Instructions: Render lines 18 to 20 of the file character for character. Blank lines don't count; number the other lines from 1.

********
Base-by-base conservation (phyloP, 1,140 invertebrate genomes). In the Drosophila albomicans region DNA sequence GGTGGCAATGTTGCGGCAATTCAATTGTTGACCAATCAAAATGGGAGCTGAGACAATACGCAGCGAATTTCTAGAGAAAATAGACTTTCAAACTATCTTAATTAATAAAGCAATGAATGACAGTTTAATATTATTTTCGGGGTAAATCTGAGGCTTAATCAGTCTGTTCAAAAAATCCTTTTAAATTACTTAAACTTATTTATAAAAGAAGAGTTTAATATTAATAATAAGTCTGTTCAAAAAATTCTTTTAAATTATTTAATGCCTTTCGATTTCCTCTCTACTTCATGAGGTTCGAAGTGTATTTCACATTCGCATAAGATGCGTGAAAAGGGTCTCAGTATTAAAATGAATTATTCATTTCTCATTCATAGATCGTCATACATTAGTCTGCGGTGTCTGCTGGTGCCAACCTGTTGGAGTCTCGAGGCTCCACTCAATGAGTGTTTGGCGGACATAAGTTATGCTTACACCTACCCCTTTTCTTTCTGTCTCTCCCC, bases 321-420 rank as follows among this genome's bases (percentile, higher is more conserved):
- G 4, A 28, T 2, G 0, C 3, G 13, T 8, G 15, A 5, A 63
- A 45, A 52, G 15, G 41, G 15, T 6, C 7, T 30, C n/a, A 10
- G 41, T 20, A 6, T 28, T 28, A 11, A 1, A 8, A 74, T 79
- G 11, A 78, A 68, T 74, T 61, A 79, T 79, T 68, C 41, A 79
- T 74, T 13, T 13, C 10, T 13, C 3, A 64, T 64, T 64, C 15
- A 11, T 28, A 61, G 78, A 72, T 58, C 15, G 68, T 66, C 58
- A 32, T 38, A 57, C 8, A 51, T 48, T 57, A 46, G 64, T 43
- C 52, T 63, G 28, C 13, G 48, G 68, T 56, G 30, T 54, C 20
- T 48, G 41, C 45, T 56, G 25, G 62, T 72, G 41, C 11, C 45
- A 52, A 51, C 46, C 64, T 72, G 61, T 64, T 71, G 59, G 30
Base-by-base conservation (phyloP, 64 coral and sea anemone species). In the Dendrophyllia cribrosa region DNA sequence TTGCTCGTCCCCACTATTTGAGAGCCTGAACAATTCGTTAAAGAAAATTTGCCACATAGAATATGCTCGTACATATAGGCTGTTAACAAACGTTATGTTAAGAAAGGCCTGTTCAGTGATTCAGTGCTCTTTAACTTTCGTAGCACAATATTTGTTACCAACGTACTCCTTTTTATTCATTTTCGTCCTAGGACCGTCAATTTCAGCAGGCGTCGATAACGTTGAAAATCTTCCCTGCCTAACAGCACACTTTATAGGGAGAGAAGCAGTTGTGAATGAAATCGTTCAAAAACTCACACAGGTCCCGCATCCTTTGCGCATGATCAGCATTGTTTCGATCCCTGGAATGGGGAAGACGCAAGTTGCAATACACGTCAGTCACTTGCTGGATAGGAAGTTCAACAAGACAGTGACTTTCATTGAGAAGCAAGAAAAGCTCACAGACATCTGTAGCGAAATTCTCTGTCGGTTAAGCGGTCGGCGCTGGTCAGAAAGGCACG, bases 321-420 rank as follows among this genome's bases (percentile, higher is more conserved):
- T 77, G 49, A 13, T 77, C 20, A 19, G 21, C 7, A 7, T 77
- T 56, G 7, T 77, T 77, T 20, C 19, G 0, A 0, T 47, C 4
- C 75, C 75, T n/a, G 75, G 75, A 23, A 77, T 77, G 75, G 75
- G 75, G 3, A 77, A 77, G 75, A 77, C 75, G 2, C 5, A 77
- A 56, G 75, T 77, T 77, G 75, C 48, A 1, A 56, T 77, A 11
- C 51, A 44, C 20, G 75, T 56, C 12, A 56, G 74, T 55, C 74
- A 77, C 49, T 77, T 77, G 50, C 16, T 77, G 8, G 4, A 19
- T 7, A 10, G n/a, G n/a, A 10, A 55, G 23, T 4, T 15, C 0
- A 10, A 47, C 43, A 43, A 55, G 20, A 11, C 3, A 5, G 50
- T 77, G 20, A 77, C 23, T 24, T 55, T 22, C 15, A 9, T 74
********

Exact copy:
- C 51, A 44, C 20, G 75, T 56, C 12, A 56, G 74, T 55, C 74
- A 77, C 49, T 77, T 77, G 50, C 16, T 77, G 8, G 4, A 19
- T 7, A 10, G n/a, G n/a, A 10, A 55, G 23, T 4, T 15, C 0